Tuesday, December 9, 2008




Published on 07/12/2008

Zimbabwe’s descent into collapse is nearing fresh lows with soldiers rioting in the streets, robbing foreign exchange dealers and battling police and mobs of citizens.

The chaos comes as the economically crippled nation battles food shortages, looming famine and a cholera outbreak that has killed 575 people, stretched limited resources and seen many flee to neighbouring nations for medical care. The outbreak has spread to four neighbouring countries, forcing Mugabe’s government to declare a national emergency and seek international help. The medical refugees it has spawned join the vast majority of Zimbabwe’s economically active citizens, who are in exile fleeing a country with 80 per cent unemployment.

The nation’s Reserve Bank, responsible for record hyper-inflation thanks to a politically-motivated spree of minting as prices double every 24 hours, is accused of profiting from illegal foreign currency deals on the black market. It has instead pointed the finger at four banks it supervises and sacked key executives.

The catalogue of failures is huge: From agricultural and economic crises, to breakdowns in basic services, law and order, and political governance. These, the Mugabe government argues, are all the result of Western economic sanctions, not failed policies.

To end this crisis, Prime Minister Raila Odinga suggests direct intervention — the forcible removal of Robert Mugabe, a course of action also contemplated by Nobel laureate and South African Archbishop Desmond Tutu.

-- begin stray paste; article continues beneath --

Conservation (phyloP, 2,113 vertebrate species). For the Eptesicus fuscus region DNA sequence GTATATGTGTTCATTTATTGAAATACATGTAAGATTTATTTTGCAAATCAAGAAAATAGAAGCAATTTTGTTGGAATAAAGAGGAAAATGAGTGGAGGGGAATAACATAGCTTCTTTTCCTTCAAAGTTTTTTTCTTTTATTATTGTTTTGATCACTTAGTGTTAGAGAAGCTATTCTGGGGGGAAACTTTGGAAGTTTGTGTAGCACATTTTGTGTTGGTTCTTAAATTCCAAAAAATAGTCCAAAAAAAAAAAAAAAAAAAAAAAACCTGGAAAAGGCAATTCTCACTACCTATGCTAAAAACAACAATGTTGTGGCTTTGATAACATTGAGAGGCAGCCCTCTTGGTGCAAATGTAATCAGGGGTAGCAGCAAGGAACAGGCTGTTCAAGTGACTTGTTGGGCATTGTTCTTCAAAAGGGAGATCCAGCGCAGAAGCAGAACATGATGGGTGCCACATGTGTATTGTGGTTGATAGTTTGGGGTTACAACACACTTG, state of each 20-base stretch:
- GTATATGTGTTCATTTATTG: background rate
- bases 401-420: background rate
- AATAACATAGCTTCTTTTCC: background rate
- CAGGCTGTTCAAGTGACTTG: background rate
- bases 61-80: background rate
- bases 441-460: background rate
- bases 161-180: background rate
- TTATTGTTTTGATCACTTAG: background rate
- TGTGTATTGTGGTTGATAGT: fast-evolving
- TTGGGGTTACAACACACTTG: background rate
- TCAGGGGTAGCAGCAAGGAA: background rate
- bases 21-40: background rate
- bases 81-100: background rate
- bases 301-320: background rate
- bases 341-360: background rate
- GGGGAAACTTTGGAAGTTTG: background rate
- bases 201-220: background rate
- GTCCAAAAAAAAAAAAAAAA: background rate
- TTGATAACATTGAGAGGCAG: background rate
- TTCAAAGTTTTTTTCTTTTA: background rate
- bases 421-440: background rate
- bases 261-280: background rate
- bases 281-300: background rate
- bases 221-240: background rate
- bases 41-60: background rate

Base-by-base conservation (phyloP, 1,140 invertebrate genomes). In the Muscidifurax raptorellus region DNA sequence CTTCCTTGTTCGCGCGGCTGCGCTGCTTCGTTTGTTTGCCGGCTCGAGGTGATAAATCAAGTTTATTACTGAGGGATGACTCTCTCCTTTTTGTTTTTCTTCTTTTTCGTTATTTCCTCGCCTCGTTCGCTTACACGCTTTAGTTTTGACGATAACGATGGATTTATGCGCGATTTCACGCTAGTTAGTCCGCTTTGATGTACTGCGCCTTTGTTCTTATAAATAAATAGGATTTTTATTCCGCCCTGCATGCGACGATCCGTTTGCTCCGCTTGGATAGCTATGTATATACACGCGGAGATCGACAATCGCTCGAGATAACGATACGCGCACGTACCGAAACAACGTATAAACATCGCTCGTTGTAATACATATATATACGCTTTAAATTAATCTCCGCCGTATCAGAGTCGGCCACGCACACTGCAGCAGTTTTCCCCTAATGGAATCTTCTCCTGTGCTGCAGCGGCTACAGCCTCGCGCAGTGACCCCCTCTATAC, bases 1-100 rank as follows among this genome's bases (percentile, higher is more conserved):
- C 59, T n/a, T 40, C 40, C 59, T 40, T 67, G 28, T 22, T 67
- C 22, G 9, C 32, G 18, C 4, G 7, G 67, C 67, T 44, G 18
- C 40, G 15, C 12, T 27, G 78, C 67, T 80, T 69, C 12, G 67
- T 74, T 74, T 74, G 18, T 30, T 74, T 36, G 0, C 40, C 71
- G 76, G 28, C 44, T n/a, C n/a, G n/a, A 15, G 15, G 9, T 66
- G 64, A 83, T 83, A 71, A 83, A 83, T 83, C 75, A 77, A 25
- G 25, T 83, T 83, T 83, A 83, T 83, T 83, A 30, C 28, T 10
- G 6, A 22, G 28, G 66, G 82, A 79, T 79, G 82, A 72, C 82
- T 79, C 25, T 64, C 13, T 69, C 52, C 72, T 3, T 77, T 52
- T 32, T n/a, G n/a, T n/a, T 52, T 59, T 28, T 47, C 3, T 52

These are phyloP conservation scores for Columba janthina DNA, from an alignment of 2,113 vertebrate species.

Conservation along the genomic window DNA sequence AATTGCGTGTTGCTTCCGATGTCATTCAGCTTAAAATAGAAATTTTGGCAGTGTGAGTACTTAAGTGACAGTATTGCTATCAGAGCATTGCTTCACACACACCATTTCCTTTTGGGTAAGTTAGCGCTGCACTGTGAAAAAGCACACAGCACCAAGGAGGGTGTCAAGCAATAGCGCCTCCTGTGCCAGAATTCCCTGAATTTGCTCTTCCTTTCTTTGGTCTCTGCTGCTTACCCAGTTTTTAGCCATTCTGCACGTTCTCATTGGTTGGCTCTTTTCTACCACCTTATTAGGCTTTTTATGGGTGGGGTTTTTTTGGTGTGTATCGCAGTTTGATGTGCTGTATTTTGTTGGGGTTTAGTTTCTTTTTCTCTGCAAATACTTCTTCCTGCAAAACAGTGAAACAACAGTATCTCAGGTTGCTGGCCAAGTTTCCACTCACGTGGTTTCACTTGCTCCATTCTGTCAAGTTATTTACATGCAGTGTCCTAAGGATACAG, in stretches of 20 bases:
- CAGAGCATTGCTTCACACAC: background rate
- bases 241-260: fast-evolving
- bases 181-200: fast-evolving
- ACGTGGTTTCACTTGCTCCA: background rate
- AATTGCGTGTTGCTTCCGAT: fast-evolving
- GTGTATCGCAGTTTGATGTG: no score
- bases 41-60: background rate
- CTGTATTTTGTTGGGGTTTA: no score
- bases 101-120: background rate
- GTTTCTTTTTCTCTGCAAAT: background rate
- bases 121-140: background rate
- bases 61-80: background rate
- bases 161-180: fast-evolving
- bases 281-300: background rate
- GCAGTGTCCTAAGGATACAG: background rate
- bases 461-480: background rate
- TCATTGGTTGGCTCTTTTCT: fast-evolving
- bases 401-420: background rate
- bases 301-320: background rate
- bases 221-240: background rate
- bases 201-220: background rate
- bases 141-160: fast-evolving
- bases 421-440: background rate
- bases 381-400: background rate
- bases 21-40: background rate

US Secretary of State Condoleezza Rice has condemned President Mugabe’s regime, saying the embattled president’s departure was long overdue.

Raila’s British counterpart, Mr Gordon Brown says "the systems of government are now broken" and urged international action to deal with the food and health crises. Brown was quoted saying he is in talks with African leaders on "to press for stronger action" in the "blood-stained regime".

What action that might be is unclear but the Mugabe government has taken this to mean the British plan an invasion. This, we believe, is an unlikely scenario.

The argument for military intervention seems persuasive. But with the list of prime candidates for such action — states whose oppressive policies cause untold misery to millions — including Myanmar, North Korea and others, chances of this option finding favour with the international community are remote.

The appetite for military adventure abroad in many nations has also diminished with the difficulties facing US-led interventions in Afghanistan and Iraq.

Brown "hopes" the United Nations Security Council would meet to consider the situation. A meeting of the UN body, however, is likely to do little more than issue a resolution seeking action from African leaders. The West is relying on Africa, particularly Zimbabwe’s neighbours in the 15-nation Southern African Development Community, to lead the way in ending this crisis.

Africa needs to consider what tools it has at its disposal to force an end to the crisis. It must also be realistic as to what means it can use to achieve such change. Mugabe and Zanu-PF’s failure to establish a unity government with the opposition Movement for Democratic Change is a key problem they can address. Such a government’s policies might alleviate the immediate threats of famine and disease. More importantly, it would attract more foreign humanitarian and development aid and end sanctions.

Mere tongue-lashings will do little to end the Mugabe regime’s abuses of its people. And as the prospect of foreign armies, British or African marching on Harare is remote, the continent’s leaders — particularly in South Africa and the African Union — must pressure the despot into stepping down or accommodating the Morgan Tsvangirai-led MDC in a power-sharing deal.

While the latter option is clearly an unhappy compromise, it may be the only realistic option available that allows sufficient change to address the growing humanitarian crisis.